At our prayer meeting yesterday, a friend read Psalm 101, focusing specifically on these words: “I will lead a life of integrity in my own home. I will refuse to look at anything vile and vulgar” (Psalm 101:2-3). It certainly sparked a good discussion, and it got me thinking: How does that work for me, and anyone like me who’s a writer?
If you’re a writer, particularly if you write fiction, you’re weaving together stories with different characters, not all of whom are Christians. You might also read stories like this or watch them on TV. (Some view TV as a waste of time, but for a writer, it can be research.) Someone told me at a wedding once: “Glorify God in whatever you do”, but how do we craft our stories in order to glorify God?
Lately, I’ve enjoyed watching “Blue Heelers” – an Australian police drama. People who know me won’t be surprised to hear that, because I seem to keep talking about it. Of course there are crimes they have to solve, but it mainly focuses on the private lives of those at the station. I love how relatable the characters are. My favourite (Ben) was raised in the Salvation Army. He’s not following Jesus as an adult, but when he sees someone needs a bit of extra support, he’s there. He reminds me of something one of my music teachers used to say. “If you’re going to make a mistake, make a big one!” He absolutely puts his heart into everything he does. At one point he has an affair with the wife of one of his superiors, which he initially regrets, but she persuades him to keep seeing her. Over several episodes, we’re shown the fallout from that, and honestly it’s so well-written.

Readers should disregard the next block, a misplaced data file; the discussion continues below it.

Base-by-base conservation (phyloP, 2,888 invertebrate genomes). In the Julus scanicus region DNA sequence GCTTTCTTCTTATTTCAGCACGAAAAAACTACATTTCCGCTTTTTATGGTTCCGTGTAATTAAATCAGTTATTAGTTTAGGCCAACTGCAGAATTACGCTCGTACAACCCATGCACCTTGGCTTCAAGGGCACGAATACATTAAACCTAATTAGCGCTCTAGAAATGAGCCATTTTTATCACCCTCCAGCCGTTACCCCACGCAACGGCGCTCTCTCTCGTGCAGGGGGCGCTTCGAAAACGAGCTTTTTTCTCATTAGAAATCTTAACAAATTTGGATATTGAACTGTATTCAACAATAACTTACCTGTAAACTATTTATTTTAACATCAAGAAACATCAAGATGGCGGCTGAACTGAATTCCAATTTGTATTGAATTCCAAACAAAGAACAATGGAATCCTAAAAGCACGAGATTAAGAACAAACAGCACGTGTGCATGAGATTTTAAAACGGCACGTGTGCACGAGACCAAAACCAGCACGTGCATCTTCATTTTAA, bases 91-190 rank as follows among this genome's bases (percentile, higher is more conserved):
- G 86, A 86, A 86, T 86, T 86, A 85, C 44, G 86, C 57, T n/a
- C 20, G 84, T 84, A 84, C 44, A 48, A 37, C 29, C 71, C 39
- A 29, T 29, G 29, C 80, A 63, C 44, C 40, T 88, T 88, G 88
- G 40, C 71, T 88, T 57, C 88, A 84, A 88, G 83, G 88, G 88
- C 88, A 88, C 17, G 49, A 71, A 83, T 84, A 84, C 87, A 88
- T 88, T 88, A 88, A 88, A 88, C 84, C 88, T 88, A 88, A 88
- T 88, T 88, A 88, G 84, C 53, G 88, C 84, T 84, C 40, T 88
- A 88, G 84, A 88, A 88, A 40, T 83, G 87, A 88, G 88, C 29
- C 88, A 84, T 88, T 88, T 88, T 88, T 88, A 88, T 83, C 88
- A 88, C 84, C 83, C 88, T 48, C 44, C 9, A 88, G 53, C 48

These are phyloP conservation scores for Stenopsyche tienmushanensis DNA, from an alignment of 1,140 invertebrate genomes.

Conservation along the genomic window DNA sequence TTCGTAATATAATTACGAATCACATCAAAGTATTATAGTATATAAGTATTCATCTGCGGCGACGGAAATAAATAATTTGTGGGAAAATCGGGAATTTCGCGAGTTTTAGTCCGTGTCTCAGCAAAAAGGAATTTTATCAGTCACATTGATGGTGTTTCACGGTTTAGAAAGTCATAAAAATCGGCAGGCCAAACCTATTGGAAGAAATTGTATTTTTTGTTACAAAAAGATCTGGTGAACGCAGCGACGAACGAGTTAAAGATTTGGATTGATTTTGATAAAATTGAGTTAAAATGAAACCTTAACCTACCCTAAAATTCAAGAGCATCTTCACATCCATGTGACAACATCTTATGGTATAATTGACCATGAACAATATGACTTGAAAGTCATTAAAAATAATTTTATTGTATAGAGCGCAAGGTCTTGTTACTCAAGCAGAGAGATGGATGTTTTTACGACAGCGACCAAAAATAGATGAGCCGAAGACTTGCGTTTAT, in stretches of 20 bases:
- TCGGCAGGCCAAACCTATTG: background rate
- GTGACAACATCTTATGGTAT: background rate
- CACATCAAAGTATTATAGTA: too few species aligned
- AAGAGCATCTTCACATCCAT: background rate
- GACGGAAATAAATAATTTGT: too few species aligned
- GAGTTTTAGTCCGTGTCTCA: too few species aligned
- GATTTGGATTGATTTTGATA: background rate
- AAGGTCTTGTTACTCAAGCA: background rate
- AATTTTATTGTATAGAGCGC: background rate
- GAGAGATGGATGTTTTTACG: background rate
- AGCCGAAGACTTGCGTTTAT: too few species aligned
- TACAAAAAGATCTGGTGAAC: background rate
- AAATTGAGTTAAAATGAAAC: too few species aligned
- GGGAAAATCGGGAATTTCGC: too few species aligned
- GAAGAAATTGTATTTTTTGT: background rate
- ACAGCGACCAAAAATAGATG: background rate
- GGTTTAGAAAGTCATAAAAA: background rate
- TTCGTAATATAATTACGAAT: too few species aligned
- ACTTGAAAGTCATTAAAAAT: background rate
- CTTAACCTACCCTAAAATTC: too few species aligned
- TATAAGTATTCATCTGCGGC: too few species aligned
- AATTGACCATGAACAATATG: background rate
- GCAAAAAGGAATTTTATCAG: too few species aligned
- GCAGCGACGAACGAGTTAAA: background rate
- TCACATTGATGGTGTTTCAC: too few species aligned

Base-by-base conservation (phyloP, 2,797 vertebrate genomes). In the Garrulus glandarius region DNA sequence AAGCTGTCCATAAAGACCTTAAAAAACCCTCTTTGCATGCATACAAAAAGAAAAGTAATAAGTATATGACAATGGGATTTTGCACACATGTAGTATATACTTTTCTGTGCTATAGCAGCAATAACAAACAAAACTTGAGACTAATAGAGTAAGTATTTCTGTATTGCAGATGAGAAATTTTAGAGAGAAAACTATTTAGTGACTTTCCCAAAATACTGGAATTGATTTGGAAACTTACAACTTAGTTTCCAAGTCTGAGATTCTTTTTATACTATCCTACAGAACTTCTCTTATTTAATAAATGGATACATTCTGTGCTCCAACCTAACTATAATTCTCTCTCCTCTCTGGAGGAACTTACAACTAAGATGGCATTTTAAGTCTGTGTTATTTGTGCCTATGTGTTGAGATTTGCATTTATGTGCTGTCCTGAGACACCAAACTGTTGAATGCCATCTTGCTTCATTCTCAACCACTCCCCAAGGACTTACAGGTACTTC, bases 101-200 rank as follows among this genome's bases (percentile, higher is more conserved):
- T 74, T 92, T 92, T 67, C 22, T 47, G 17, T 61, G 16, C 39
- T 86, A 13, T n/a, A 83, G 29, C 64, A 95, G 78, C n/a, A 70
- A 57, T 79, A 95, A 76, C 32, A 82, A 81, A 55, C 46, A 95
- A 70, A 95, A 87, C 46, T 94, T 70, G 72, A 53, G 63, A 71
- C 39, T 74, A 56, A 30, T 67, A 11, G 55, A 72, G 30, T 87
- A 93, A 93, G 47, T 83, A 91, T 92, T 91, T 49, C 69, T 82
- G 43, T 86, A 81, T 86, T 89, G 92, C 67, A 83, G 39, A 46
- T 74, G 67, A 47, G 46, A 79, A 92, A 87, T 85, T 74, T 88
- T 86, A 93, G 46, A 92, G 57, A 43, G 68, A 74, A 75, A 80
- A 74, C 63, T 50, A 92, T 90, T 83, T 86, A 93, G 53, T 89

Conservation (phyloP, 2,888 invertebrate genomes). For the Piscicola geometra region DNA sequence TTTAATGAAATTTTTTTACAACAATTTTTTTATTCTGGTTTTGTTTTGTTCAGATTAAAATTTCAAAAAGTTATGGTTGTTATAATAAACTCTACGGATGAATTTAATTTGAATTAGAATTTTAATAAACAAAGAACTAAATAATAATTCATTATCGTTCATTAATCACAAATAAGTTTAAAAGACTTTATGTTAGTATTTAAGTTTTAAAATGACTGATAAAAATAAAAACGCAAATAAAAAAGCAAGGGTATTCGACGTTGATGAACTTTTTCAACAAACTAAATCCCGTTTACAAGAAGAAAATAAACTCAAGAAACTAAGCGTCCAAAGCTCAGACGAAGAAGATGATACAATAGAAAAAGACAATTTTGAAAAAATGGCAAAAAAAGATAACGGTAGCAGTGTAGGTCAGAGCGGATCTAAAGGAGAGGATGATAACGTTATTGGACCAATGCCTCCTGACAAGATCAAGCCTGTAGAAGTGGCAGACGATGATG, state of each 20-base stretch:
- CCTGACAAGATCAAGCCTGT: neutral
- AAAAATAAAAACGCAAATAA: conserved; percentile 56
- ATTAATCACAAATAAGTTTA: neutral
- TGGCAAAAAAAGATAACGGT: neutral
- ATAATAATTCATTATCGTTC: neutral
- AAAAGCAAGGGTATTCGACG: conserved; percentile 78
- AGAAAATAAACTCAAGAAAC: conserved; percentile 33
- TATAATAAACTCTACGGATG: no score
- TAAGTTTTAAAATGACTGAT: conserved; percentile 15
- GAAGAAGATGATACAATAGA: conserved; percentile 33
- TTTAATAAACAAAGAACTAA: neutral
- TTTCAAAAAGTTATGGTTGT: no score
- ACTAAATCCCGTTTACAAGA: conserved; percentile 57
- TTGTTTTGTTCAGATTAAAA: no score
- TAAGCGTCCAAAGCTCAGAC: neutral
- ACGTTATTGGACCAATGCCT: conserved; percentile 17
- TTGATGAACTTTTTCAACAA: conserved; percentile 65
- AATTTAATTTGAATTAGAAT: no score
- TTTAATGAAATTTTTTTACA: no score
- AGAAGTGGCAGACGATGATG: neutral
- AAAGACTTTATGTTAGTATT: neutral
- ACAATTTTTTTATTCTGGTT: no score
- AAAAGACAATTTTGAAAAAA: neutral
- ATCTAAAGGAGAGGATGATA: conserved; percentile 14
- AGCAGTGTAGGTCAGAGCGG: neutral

“I will lead a life of integrity in my own home. I will refuse to look at anything vile and vulgar.” In God’s eyes, surely all wrongdoing (or sin) is vile and vulgar. As a Christian, then, should I avoid storylines such as the one I just wrote about? Or can I glorify God by doing what the writers of “Blue Heelers” appear to have done – treating it as unacceptable and showing the mistake, but also showing its consequences? I’m not sure there’s a right or wrong answer.
When we discussed it yesterday, another friend quoted her grandma. “If Jesus came back, would He be happy with what you were doing and where you were?” I definitely do think about that, and of course Jesus is with us always, but personally, I’ve been ok about watching a programme like that with Him. I think He might appreciate the quality of the writing – not the sin, but the way it was dealt with.
What do you think?